The “mesmerizing blues-inflected vocalist, freewheeling guitarist, and caustic ringmaster” explains his approach to music comes from “liking what should be,” he said. “That sounds presumptuous and pretentious, and I certainly can’t do what should be, but I just like pushing the now. There is nothing ahead of time. Time is where it is, and you can’t go past it.”
It’s also a revolt against everything musically bland in the early 60s. “I just rebelled against everything I heard,” he said. “There was Jack Jones and… The Flying Nun. People don’t realize until the Beatles broke, that is how bad it was. The Flying Nun was on the charts for like 14 weeks. It was just an absolutely awful time for music. So, I think that’s what got my rebellion from.”
After being in the business for close to 50 years, Hampton is confused by today’s music and its stars who don’t seem to know themselves. “What I am interested in, is somebody. I want to hear them sound like themselves. There are major stars who haven’t found out who they are yet, and that blows my mind. I still don’t hear them, I hear their influences. I can’t believe it, especially since they’ve made money and are more secure in what they do, but they don’t venture more into something else. When they get millions of bucks, why don’t they do something exciting? It’s always the same pattern. They could dribble a basketball or hire 40 swimmers, just something different, man. Just play Louis Louis for nine days, you know, with 400 people, just something a little different than the same pattern of life. It’s like eating bread and cereal. Music is food, and there is a lot of it.”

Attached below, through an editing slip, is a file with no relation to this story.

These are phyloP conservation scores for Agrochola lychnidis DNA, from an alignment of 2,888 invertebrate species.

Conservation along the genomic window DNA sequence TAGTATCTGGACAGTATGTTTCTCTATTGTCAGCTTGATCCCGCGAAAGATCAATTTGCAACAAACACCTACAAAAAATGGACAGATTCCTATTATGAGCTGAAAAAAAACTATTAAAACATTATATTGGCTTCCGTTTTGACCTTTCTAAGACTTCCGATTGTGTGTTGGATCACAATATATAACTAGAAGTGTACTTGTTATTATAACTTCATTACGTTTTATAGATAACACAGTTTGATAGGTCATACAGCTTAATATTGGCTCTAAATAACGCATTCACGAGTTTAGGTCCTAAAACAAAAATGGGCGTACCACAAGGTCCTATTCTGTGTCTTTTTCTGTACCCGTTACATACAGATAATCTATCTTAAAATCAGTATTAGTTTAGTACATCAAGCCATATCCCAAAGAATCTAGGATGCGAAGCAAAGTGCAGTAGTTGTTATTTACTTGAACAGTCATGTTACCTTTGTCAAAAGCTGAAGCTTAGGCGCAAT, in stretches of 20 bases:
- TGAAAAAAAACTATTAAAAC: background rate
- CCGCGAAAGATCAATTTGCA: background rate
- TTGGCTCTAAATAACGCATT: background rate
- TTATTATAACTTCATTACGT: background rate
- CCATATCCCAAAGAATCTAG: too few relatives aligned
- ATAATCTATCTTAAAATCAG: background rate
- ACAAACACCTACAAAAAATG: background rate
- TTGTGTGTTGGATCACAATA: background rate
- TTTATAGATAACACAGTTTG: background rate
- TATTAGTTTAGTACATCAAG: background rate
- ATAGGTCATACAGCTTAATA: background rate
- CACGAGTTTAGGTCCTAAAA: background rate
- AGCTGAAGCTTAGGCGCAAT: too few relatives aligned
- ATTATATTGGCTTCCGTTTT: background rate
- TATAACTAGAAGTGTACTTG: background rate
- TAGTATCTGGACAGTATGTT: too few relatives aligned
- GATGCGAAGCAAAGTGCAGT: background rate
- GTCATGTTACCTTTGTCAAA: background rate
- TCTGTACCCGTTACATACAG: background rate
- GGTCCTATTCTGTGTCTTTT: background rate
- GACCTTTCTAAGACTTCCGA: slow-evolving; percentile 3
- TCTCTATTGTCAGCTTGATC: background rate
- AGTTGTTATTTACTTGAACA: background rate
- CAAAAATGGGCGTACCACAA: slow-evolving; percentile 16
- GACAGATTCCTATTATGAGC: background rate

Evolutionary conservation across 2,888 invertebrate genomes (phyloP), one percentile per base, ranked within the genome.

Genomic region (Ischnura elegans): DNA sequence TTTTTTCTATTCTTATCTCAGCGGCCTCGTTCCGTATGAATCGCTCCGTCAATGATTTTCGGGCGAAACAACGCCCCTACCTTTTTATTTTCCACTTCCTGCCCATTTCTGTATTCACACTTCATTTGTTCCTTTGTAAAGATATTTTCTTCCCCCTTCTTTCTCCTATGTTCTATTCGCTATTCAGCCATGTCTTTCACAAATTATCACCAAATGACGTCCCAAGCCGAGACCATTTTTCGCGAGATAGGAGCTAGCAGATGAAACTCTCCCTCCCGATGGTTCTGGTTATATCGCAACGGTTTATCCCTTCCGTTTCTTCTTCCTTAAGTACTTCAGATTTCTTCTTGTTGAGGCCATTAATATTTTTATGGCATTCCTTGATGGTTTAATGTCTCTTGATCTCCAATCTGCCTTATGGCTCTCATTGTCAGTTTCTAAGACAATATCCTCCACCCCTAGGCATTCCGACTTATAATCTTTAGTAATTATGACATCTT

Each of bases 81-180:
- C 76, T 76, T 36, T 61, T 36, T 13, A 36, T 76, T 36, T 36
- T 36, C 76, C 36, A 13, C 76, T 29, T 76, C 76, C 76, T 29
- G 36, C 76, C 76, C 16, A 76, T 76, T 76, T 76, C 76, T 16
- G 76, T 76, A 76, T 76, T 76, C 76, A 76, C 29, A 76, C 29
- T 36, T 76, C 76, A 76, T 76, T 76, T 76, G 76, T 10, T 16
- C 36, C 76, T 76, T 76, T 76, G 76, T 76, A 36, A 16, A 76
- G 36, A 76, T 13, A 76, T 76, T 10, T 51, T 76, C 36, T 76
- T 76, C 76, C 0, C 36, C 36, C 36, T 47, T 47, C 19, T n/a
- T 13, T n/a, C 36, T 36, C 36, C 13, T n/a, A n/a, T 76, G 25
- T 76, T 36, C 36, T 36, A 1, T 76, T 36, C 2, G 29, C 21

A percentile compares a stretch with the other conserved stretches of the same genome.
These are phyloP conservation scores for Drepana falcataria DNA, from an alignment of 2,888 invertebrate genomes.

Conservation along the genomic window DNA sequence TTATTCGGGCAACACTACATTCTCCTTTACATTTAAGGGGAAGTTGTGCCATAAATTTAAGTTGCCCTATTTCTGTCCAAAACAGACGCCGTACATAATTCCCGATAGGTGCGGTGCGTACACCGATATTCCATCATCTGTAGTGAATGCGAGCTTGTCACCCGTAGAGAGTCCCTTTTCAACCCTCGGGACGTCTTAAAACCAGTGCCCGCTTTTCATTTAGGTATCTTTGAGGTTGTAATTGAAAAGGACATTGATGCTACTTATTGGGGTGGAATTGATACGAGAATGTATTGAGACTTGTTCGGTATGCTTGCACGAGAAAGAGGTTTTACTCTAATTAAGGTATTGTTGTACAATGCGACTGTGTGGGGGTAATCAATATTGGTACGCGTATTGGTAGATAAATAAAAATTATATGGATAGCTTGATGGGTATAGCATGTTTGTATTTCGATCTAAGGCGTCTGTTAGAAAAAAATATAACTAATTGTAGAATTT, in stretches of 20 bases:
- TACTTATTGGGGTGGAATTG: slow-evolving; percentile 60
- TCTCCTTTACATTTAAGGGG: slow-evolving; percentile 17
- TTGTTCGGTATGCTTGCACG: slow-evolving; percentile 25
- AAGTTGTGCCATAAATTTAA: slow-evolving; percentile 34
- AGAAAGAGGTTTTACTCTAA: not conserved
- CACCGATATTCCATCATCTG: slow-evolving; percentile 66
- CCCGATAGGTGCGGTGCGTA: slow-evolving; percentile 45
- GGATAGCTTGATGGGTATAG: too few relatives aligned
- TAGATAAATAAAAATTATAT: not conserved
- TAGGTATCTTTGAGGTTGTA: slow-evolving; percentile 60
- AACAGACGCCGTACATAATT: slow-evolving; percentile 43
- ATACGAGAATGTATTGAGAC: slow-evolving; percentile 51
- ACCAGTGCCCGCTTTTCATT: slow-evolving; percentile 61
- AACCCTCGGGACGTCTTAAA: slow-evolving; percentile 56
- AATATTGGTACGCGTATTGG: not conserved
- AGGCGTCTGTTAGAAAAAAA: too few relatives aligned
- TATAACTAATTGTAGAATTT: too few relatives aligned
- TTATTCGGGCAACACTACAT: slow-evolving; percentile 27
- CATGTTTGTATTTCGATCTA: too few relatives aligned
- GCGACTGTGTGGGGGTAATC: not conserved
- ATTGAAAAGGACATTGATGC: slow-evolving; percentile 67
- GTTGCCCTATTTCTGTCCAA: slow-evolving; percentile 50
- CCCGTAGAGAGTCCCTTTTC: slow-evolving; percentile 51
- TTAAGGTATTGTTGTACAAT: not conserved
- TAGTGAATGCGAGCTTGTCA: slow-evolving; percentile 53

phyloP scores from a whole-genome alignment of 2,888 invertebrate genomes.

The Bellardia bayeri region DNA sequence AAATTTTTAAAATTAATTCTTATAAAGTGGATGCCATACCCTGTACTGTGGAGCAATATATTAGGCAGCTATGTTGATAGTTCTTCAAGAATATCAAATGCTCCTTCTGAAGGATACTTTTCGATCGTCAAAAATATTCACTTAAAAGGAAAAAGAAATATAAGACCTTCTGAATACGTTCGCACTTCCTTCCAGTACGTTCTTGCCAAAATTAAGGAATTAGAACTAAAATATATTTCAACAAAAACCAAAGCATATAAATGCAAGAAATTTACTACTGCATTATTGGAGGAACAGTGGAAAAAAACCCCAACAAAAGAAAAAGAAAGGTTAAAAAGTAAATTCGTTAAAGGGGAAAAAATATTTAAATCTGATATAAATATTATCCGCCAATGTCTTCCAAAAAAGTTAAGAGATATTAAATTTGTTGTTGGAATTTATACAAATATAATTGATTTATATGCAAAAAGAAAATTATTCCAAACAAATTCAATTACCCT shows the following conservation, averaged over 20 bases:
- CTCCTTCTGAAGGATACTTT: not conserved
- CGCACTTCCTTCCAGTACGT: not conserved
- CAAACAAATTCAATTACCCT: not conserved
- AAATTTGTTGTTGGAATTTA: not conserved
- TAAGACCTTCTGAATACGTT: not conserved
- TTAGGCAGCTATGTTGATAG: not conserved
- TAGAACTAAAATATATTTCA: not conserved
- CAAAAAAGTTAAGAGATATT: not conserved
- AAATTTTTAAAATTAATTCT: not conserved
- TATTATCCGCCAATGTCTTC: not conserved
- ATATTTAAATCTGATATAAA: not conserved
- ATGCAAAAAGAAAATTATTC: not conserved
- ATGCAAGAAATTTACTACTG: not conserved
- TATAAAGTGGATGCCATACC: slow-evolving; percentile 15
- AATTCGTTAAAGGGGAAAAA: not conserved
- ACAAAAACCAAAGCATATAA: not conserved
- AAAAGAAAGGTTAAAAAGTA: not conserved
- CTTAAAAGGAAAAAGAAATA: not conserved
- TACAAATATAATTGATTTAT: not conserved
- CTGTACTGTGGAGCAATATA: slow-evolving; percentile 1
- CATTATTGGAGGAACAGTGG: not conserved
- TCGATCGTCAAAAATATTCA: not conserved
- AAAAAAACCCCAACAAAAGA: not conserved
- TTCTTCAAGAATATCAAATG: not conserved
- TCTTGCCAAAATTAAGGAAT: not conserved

Fans of Aquarium Rescue Unit are eagerly awaiting a return of the Hampton-led band and its fun fusion of Southern rock, blues, bluegrass, Latin, jazz, funk and impeccable chops. Band members are equally excited to reunite with the former mentor. “With Col. Bruce there’s always the threat that something radically different is going to happen midstream,” Burbridge said in a recent media release.
“Bruce is a visionary that has enriched the life of anyone that’s worked with him,” Herring said. “He gives you an outlet that encourages finding your own voice, but he’s quick to point out that freedom can be a prison.” Sipe, also known as Apt. Q258, agrees. “Being a part of Bruce’s musical world is a liberating experience in that he entices the players to discover their true and full expression,” he said. “After 26 years, we’re all friends and are still inspired. Getting together again is for me a rare privilege and one that’s filled with magic, because each of my friends are so brilliant and truly awesome.”
Hampton “loves” to play on Colorado and can’t wait to return with Aquarium Rescue Unit. “It’s the best musical state, by far… there seems to be a freedom there. I don’t know of a better state… there is always a great spirit in Colorado.”
Originally published in the July 2015 issue of the MMAC Monthly